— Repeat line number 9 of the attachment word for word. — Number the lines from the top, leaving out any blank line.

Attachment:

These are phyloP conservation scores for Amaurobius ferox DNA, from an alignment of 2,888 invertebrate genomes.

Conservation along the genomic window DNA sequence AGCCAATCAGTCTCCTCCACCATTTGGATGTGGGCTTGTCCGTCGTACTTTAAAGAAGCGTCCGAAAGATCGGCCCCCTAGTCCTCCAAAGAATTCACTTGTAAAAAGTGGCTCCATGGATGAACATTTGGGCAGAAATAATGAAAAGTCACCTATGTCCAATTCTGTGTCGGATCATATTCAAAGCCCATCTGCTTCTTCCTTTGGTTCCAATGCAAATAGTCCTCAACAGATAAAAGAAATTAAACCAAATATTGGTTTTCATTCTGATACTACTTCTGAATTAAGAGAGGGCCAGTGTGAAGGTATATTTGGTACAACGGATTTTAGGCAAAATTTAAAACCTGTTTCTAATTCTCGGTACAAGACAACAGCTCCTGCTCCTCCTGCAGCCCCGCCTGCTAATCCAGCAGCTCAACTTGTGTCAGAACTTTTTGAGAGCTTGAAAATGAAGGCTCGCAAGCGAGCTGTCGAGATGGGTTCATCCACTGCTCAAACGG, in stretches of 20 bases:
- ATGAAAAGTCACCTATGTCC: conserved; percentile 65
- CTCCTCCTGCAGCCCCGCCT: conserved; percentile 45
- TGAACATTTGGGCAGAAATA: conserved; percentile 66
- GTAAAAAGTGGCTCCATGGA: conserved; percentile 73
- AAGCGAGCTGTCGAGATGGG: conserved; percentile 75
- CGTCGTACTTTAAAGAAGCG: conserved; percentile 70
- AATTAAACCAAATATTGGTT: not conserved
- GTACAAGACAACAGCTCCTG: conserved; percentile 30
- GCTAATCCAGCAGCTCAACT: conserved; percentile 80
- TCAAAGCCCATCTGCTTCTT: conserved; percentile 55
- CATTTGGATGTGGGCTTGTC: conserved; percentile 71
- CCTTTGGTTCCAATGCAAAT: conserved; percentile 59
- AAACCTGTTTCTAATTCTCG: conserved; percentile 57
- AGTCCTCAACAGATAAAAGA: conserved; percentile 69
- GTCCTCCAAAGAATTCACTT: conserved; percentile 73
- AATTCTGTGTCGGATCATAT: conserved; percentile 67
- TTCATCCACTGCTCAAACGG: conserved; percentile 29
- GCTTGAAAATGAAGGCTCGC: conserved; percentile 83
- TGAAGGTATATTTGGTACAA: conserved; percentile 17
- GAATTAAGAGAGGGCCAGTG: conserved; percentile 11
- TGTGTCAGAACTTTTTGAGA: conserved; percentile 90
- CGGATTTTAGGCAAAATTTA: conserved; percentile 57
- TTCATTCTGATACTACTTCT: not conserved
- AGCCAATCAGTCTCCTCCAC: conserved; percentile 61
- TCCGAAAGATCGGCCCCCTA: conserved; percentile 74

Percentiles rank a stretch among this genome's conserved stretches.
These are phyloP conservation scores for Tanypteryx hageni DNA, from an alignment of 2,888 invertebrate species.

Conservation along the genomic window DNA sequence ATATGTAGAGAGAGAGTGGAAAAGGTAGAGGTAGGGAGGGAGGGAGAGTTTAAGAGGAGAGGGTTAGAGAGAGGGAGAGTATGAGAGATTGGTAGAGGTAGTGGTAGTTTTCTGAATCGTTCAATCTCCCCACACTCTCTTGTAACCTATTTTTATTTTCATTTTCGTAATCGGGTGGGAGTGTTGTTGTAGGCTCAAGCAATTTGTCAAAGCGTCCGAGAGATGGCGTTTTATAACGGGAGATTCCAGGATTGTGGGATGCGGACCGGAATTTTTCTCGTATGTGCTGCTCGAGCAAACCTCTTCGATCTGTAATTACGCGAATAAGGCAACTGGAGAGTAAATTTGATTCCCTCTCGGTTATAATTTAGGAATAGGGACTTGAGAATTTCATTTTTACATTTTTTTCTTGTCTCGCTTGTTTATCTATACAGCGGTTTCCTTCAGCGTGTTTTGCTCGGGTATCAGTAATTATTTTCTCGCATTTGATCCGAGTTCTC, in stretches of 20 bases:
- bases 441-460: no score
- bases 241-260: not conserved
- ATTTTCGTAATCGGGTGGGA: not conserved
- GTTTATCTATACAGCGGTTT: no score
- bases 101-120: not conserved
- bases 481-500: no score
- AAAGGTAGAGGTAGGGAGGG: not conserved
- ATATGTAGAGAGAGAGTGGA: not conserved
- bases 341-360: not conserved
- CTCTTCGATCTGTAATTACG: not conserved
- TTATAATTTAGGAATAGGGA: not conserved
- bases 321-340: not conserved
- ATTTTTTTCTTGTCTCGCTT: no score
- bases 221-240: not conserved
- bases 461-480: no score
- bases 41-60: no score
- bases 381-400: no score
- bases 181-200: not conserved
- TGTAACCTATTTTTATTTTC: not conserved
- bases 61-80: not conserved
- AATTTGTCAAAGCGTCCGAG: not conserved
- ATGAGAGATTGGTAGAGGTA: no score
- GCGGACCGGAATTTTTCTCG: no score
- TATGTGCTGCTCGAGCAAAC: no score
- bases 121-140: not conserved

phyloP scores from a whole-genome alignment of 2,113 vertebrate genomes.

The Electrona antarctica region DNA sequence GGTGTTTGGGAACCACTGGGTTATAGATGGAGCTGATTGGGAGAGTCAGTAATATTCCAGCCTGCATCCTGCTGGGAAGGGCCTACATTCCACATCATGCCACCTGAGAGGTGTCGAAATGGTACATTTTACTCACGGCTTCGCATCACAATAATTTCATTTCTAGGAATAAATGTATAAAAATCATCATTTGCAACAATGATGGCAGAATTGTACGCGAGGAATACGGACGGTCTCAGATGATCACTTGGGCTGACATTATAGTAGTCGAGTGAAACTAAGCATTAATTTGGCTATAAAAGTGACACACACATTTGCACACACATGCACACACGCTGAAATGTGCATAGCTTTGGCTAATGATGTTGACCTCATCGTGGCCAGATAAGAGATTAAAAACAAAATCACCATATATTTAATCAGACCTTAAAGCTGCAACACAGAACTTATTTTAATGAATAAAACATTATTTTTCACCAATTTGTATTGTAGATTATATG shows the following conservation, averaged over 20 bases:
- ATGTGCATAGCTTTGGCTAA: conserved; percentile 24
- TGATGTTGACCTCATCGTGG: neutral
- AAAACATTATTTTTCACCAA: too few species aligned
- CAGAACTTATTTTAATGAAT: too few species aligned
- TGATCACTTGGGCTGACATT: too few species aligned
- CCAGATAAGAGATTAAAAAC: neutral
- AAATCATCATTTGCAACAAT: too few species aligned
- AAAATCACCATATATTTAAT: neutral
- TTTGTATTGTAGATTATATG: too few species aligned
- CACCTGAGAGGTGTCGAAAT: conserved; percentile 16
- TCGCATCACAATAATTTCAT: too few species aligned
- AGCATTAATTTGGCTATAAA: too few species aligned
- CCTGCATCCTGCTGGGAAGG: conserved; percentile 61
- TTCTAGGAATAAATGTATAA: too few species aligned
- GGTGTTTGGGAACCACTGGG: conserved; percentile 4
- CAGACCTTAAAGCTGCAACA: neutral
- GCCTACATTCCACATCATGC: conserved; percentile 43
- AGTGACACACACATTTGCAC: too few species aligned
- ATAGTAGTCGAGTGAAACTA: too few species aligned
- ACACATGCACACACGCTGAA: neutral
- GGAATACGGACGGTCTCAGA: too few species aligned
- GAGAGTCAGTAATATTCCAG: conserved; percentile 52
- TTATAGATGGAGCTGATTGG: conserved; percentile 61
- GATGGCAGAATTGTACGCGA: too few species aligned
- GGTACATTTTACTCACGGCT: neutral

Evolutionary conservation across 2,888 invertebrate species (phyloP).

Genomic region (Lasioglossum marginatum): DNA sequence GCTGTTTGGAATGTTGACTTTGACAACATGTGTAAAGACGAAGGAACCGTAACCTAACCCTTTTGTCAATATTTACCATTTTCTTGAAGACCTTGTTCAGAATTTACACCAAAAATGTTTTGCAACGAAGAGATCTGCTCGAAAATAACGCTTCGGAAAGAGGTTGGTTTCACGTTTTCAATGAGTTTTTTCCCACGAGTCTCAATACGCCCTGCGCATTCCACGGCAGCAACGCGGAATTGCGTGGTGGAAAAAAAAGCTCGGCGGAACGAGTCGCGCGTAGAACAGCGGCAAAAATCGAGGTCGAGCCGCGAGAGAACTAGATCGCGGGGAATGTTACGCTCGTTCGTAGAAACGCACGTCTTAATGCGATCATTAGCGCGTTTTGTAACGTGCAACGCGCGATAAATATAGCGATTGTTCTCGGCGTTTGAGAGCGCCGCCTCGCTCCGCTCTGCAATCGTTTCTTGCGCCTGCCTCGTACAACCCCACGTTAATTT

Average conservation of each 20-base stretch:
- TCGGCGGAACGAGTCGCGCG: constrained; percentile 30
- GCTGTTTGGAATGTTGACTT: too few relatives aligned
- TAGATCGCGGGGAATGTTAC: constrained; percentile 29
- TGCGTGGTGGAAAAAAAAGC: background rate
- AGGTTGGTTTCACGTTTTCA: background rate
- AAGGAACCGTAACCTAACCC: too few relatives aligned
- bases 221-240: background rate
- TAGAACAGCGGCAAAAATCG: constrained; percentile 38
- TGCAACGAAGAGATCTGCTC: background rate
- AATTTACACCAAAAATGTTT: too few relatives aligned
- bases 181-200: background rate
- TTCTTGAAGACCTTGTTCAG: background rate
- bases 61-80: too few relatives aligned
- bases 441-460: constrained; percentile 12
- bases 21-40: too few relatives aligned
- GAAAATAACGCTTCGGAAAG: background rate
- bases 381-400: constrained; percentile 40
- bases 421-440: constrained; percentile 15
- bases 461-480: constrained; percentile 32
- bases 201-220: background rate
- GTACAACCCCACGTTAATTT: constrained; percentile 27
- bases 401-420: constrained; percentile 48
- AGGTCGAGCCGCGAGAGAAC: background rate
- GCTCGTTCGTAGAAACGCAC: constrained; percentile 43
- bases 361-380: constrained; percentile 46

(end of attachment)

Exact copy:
- AATTAAACCAAATATTGGTT: not conserved